It was a gut-wrenching, humbling time. I had work to do, people to contact, free air to breathe. With no cell phone at my disposal, I felt hopeless and, well, not free. The correction officers demanded we raise our hands if we had questions. To hold on to my dignity, I refused to do that. I just walked up to them and said what I needed to say, which usually was about how much longer before I was released.

Most of my fellow inmates seemed totally comfortable being confined. Many of them knew each other and hugged when they reconnected as if they were at a family reunion in the park. I found that very sad.

They laughed about their crimes and bragged about the time they had to serve—or had served. One guy said he was in for soliciting prostitution. Another said he had robbed someone who used to be a friend. Still another was in a street fight outside a liquor store. With no shame, they ran off their offenses as easily as you’d boast about being promoted on your job.

And I could not help but think about the damage being caught up in this system has had on our communities. Many of these men were fathers and uncles. So how many black youths, in need of an example or leadership or just a dad to be there for direction and discipline, end up on the same aimless path because that’s what they saw in the men in their lives? Too many. It is the leading cause of the death of our communities, where crime and violence inflicted is black on black — and generational. Again, sad.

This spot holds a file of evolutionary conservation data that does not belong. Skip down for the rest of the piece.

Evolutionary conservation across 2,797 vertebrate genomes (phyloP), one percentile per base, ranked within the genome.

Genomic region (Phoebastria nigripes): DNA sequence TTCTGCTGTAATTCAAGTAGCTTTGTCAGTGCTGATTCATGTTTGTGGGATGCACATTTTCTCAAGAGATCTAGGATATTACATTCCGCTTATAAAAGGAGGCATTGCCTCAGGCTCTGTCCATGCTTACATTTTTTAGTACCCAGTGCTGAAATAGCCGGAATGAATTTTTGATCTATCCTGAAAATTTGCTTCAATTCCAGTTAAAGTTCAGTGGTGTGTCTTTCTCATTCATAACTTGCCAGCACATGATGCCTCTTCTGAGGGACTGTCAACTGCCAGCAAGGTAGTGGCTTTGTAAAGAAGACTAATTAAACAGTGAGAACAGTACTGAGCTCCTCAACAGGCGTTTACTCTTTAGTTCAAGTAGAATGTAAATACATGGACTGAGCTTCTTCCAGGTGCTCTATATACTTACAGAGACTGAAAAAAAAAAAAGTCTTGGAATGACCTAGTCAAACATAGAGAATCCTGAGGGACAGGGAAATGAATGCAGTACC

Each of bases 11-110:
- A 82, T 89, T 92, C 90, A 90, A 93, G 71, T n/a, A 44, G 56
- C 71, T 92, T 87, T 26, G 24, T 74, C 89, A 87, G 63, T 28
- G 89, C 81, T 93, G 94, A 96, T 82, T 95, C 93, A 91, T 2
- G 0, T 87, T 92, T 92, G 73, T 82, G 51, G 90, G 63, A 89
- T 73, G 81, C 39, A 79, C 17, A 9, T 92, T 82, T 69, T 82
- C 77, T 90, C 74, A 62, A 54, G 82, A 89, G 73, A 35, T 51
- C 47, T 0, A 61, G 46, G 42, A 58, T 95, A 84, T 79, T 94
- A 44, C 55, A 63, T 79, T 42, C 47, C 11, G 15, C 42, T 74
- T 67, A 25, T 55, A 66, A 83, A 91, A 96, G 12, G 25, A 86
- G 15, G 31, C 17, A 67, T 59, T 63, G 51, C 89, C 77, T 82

When it came time to eat, it occurred to me that I stood out among my other confined brothers. Four men came up to me, saying, “I know you’re not going to eat the food. Can I get yours?”

Gotta give it to them: They had me pegged. The bologna sandwich and cookies did not appeal to me. After getting their “food,” I was amazed that more than half of the men started trading. “I got a sandwich for some cookies” they yelled, and vice versa, and they reached across chairs making the exchanges. It all seemed so normal to them, so routine. Sad.

I studied the correction officers, too. What a joyless job, dealing daily with a mob of people who have essentially given up on having a productive life. There was a guy who was so out of control that they locked him in one of the small cells. He spent the next 20 minutes of so banging and kicking on the door. I seemed to be the only one there who thought that was strange.

At one point I counted 45 men waiting either to be released or sent “upstairs” to the real part of the jail. Two were white men who were homeless, three were Latinos who had immigration issues. The rest were black men ranging in age from 18 to a meek gentleman who looked about 80. Too many to believe were complaining that they had not gotten a tan prison-issue jump suit with ACDC on the back so they could be sent “upstairs.”

Around 10 p.m., I made bail (it’s good to have good friends). I left there sad believing that not much good would happen in the lives of those I left behind. And I was angry knowing the wretched system would never be fixed.

And I learned something about myself through this ordeal: I actually can survive without my cell phone for 10 hours.

Curtis Bunn is a best-selling novelist and national award-winning sports journalist who has worked at The Washington Times, NY Newsday, The New York Daily News and The Atlanta Journal-Constitution.